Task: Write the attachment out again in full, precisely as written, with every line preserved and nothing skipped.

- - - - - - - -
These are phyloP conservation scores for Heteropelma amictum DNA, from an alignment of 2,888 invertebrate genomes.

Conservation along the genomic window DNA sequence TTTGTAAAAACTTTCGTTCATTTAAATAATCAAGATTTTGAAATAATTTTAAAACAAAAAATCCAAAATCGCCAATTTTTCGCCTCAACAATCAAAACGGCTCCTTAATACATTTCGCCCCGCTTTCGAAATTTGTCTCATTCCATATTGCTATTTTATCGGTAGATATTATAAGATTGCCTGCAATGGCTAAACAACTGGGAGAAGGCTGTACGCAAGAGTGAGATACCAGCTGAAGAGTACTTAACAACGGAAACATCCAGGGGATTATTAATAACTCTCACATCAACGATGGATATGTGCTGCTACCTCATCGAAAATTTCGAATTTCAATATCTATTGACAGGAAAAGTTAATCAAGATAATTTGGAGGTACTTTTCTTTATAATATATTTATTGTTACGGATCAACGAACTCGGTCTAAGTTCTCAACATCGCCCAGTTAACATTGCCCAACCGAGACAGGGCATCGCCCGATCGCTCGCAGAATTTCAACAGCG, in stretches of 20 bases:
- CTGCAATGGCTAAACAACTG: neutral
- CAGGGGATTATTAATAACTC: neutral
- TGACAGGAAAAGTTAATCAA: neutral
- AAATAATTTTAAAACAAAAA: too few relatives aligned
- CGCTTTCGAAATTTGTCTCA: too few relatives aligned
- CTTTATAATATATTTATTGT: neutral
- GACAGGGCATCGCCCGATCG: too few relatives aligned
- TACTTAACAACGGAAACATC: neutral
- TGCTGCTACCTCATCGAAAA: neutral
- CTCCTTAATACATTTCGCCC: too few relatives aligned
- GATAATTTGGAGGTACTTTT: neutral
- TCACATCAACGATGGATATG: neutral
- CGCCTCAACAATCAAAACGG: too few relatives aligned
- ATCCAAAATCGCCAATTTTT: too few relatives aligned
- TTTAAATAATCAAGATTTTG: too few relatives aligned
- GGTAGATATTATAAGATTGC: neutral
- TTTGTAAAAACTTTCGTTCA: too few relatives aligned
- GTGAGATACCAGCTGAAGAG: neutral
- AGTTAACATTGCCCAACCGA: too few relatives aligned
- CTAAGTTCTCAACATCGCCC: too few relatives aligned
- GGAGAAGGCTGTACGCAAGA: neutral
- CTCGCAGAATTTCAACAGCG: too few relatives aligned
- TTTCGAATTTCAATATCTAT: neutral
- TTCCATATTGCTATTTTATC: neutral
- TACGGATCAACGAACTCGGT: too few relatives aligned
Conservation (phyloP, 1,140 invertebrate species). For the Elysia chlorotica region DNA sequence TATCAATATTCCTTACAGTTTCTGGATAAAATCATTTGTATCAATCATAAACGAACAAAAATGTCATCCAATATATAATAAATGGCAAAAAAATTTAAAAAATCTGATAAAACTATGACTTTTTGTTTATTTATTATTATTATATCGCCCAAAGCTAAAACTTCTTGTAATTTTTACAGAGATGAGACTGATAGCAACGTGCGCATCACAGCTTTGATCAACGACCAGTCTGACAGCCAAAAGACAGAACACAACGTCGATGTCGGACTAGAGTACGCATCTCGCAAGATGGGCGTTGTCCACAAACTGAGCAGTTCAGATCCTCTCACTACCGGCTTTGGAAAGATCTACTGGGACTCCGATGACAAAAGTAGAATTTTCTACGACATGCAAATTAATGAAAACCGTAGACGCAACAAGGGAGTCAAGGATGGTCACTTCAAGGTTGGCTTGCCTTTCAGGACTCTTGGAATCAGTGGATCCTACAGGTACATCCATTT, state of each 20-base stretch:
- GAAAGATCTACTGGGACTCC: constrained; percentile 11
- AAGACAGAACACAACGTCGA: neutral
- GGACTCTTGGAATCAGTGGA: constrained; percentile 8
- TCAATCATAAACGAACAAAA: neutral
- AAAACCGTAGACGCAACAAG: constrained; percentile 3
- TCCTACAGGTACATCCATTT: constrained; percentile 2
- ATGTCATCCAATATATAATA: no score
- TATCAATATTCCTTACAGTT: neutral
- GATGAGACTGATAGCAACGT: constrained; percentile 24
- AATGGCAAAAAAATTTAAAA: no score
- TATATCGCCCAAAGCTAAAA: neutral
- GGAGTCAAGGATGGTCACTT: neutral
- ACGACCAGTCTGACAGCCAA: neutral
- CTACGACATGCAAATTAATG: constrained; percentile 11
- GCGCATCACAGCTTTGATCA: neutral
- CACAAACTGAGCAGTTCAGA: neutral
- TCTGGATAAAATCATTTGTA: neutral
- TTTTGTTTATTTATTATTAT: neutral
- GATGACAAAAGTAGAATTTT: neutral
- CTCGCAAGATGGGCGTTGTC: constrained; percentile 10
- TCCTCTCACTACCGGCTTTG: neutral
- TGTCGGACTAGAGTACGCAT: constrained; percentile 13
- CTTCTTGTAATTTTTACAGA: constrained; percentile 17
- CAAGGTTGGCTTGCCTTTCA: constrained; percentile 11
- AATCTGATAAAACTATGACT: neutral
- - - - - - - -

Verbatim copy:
These are phyloP conservation scores for Heteropelma amictum DNA, from an alignment of 2,888 invertebrate genomes.

Conservation along the genomic window DNA sequence TTTGTAAAAACTTTCGTTCATTTAAATAATCAAGATTTTGAAATAATTTTAAAACAAAAAATCCAAAATCGCCAATTTTTCGCCTCAACAATCAAAACGGCTCCTTAATACATTTCGCCCCGCTTTCGAAATTTGTCTCATTCCATATTGCTATTTTATCGGTAGATATTATAAGATTGCCTGCAATGGCTAAACAACTGGGAGAAGGCTGTACGCAAGAGTGAGATACCAGCTGAAGAGTACTTAACAACGGAAACATCCAGGGGATTATTAATAACTCTCACATCAACGATGGATATGTGCTGCTACCTCATCGAAAATTTCGAATTTCAATATCTATTGACAGGAAAAGTTAATCAAGATAATTTGGAGGTACTTTTCTTTATAATATATTTATTGTTACGGATCAACGAACTCGGTCTAAGTTCTCAACATCGCCCAGTTAACATTGCCCAACCGAGACAGGGCATCGCCCGATCGCTCGCAGAATTTCAACAGCG, in stretches of 20 bases:
- CTGCAATGGCTAAACAACTG: neutral
- CAGGGGATTATTAATAACTC: neutral
- TGACAGGAAAAGTTAATCAA: neutral
- AAATAATTTTAAAACAAAAA: too few relatives aligned
- CGCTTTCGAAATTTGTCTCA: too few relatives aligned
- CTTTATAATATATTTATTGT: neutral
- GACAGGGCATCGCCCGATCG: too few relatives aligned
- TACTTAACAACGGAAACATC: neutral
- TGCTGCTACCTCATCGAAAA: neutral
- CTCCTTAATACATTTCGCCC: too few relatives aligned
- GATAATTTGGAGGTACTTTT: neutral
- TCACATCAACGATGGATATG: neutral
- CGCCTCAACAATCAAAACGG: too few relatives aligned
- ATCCAAAATCGCCAATTTTT: too few relatives aligned
- TTTAAATAATCAAGATTTTG: too few relatives aligned
- GGTAGATATTATAAGATTGC: neutral
- TTTGTAAAAACTTTCGTTCA: too few relatives aligned
- GTGAGATACCAGCTGAAGAG: neutral
- AGTTAACATTGCCCAACCGA: too few relatives aligned
- CTAAGTTCTCAACATCGCCC: too few relatives aligned
- GGAGAAGGCTGTACGCAAGA: neutral
- CTCGCAGAATTTCAACAGCG: too few relatives aligned
- TTTCGAATTTCAATATCTAT: neutral
- TTCCATATTGCTATTTTATC: neutral
- TACGGATCAACGAACTCGGT: too few relatives aligned
Conservation (phyloP, 1,140 invertebrate species). For the Elysia chlorotica region DNA sequence TATCAATATTCCTTACAGTTTCTGGATAAAATCATTTGTATCAATCATAAACGAACAAAAATGTCATCCAATATATAATAAATGGCAAAAAAATTTAAAAAATCTGATAAAACTATGACTTTTTGTTTATTTATTATTATTATATCGCCCAAAGCTAAAACTTCTTGTAATTTTTACAGAGATGAGACTGATAGCAACGTGCGCATCACAGCTTTGATCAACGACCAGTCTGACAGCCAAAAGACAGAACACAACGTCGATGTCGGACTAGAGTACGCATCTCGCAAGATGGGCGTTGTCCACAAACTGAGCAGTTCAGATCCTCTCACTACCGGCTTTGGAAAGATCTACTGGGACTCCGATGACAAAAGTAGAATTTTCTACGACATGCAAATTAATGAAAACCGTAGACGCAACAAGGGAGTCAAGGATGGTCACTTCAAGGTTGGCTTGCCTTTCAGGACTCTTGGAATCAGTGGATCCTACAGGTACATCCATTT, state of each 20-base stretch:
- GAAAGATCTACTGGGACTCC: constrained; percentile 11
- AAGACAGAACACAACGTCGA: neutral
- GGACTCTTGGAATCAGTGGA: constrained; percentile 8
- TCAATCATAAACGAACAAAA: neutral
- AAAACCGTAGACGCAACAAG: constrained; percentile 3
- TCCTACAGGTACATCCATTT: constrained; percentile 2
- ATGTCATCCAATATATAATA: no score
- TATCAATATTCCTTACAGTT: neutral
- GATGAGACTGATAGCAACGT: constrained; percentile 24
- AATGGCAAAAAAATTTAAAA: no score
- TATATCGCCCAAAGCTAAAA: neutral
- GGAGTCAAGGATGGTCACTT: neutral
- ACGACCAGTCTGACAGCCAA: neutral
- CTACGACATGCAAATTAATG: constrained; percentile 11
- GCGCATCACAGCTTTGATCA: neutral
- CACAAACTGAGCAGTTCAGA: neutral
- TCTGGATAAAATCATTTGTA: neutral
- TTTTGTTTATTTATTATTAT: neutral
- GATGACAAAAGTAGAATTTT: neutral
- CTCGCAAGATGGGCGTTGTC: constrained; percentile 10
- TCCTCTCACTACCGGCTTTG: neutral
- TGTCGGACTAGAGTACGCAT: constrained; percentile 13
- CTTCTTGTAATTTTTACAGA: constrained; percentile 17
- CAAGGTTGGCTTGCCTTTCA: constrained; percentile 11
- AATCTGATAAAACTATGACT: neutral